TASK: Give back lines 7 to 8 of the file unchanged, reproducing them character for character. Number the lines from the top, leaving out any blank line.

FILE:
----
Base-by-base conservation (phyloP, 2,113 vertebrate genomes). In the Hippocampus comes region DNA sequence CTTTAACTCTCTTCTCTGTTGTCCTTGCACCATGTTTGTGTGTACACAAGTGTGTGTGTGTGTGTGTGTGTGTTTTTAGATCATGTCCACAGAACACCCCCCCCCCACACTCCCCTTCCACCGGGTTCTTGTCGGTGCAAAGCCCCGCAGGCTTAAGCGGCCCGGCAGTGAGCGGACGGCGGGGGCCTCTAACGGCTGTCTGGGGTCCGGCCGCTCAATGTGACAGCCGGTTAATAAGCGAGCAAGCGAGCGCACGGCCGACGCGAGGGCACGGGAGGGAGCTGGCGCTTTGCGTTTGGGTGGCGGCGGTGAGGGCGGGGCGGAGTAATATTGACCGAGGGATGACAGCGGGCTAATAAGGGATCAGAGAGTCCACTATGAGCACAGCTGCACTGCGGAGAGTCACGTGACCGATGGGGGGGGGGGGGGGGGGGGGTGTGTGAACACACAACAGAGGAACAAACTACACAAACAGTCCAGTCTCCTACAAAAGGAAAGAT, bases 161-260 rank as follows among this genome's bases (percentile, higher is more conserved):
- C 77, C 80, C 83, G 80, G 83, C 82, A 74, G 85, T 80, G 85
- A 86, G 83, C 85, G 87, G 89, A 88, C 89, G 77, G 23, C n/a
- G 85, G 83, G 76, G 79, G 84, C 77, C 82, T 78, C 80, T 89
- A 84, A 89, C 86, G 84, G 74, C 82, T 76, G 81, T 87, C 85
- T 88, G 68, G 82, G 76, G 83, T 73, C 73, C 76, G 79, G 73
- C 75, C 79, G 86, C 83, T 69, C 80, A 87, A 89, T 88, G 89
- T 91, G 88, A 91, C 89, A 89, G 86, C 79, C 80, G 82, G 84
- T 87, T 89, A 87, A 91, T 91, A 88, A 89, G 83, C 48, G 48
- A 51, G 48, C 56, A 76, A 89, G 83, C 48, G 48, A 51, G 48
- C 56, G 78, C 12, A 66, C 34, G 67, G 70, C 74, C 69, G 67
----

- C 75, C 79, G 86, C 83, T 69, C 80, A 87, A 89, T 88, G 89
- T 91, G 88, A 91, C 89, A 89, G 86, C 79, C 80, G 82, G 84